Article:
New projects are unlikely to benefit from George Osborne’s £20 billion “memorandum of understanding” with UK pension funds, it emerged today.
The chancellor confirmed in his autumn statement that the National Association of Pension Funds (NAPF) and the Pension Protection Fund (PPF), along with a separate group representing pension plans and infrastructure fund managers, have signed a MoU with the Treasury to work on increasing investment in the sector.
A lack of specialist knowledge and an aversion to construction risk are two of the central obstacles to investment from British pension funds, which currently only invest 2 per cent of trillions of pounds of assets in infrastructure.
Mr Osborne is targeting up to £20bn of investment on the back of the agreement, along with the creation of a new Insurers’ Infrastructure Investment Forum, being set up with the Association of British Insurers to encourage investment from the capital markets.
Joanne Segars, chief executive of the NAPF, which represents 1,200 pension funds with members holding around £800bn in assets, said the move could be a real win-win as the UK desperately needs to update its infrastructure, and pension funds are looking for inflation-linked, long-term investments.
But she stressed that the NAPF sees this memorandum as “looking very much at brownfield”, or existing infrastructure.
“(New build) may be attractive to some pension funds, but overall that is not what this is looking at,” she told CN.
Ms Segars added that the £20bn number is a “Treasury figure”, and not an NAPF target.
There could be more interest in new infrastructure from the separate group of funds that signed the MoU, which includes Hermes GPE, Meridiam, the London Pensions Fund Authority and the Greater Manchester Pension Fund.
Peter Hofbauer, head of infrastructure at Hermes GPE, said it is “far too early” to talk about solutions that would encourage investment in new projects, but that the agreement with the Treasury is about creating a framework for investment.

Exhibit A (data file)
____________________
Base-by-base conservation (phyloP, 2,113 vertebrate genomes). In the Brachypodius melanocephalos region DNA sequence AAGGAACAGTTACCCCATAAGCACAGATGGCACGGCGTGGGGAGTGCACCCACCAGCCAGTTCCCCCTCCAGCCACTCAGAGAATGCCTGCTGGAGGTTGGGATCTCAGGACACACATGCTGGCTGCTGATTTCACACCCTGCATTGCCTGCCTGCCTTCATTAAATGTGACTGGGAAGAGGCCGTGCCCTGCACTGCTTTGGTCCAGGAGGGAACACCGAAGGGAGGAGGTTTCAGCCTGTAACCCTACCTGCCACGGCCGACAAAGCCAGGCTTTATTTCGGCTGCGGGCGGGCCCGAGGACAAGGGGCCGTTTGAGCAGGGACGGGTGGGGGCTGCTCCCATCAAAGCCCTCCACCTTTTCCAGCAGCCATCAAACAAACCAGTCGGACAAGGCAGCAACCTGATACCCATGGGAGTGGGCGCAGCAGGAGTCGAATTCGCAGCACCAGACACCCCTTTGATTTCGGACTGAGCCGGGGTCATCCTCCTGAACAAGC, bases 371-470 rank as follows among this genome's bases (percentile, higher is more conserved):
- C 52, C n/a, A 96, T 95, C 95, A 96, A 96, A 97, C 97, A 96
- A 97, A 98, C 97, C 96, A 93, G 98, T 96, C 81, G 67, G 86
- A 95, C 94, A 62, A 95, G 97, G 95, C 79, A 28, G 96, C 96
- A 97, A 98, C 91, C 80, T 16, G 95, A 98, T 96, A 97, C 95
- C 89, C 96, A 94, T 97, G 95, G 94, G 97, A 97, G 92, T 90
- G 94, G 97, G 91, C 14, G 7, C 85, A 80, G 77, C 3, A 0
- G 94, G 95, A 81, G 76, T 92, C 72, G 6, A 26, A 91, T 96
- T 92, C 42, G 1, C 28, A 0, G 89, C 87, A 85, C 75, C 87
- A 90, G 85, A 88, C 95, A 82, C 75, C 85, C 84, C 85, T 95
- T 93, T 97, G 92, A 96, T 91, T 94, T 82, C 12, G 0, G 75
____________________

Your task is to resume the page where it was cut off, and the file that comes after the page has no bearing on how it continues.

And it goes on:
Richard Laudy, head of construction at law firm Pinsent Masons, said: “Both the Autumn Statement and the National Infrastructure Plan are lacking in detail as to how investment in infrastructure is to be made an attractive proposition for pension funds.”
Alan Rubenstein, chief executive of the PPF, told CN that a way forward would be a model that pulls together the various UK schemes - described by some as a “fund of funds” - and is backed by a government guarantee, similar to the credit easing scheme underwriting loans to small businesses, to mitigate the risk of investing in new infrastructure.
But earlier today, Mr Osborne denied a suggestion from Margaret Hodge MP that pension fund investment amounts to “PFI by any other name”, and insisted that the government would not provide guarantees for projects.
Mr Laudy said key issue for pension funds include:
Packaging of projects to ensure there is appetite for investment by pension funds.
Ensuring that construction risk in publicly procured projects is adequately mitigated.
Government backing and guarantees to pension funds.
Underwriting returns to institutional investors in public projects.
Hedging against inflationary pressures.